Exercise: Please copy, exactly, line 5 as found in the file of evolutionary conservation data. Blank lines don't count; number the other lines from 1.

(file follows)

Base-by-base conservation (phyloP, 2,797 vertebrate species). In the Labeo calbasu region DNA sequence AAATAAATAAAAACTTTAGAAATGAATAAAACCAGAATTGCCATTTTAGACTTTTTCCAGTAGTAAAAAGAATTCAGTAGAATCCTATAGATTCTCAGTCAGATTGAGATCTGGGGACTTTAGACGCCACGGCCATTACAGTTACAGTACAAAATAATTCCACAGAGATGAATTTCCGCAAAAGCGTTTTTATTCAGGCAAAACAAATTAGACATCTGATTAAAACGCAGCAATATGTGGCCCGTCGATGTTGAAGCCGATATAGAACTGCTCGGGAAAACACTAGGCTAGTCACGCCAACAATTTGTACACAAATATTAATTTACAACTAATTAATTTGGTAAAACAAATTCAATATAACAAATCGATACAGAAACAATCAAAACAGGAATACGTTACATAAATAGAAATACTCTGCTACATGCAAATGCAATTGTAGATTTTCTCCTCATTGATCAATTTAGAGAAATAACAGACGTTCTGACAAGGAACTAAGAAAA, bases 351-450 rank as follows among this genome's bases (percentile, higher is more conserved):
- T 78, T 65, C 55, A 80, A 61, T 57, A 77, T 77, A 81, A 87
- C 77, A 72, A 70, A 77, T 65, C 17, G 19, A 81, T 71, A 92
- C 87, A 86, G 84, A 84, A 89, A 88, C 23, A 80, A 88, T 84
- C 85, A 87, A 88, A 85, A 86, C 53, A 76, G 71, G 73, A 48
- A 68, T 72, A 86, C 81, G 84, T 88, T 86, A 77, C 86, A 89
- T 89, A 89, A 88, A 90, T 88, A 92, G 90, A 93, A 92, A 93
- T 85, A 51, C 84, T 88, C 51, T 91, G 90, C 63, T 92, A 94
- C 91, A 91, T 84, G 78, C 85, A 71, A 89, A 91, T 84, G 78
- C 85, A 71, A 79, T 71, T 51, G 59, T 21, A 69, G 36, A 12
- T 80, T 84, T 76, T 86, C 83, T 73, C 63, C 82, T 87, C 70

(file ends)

- C 85, A 87, A 88, A 85, A 86, C 53, A 76, G 71, G 73, A 48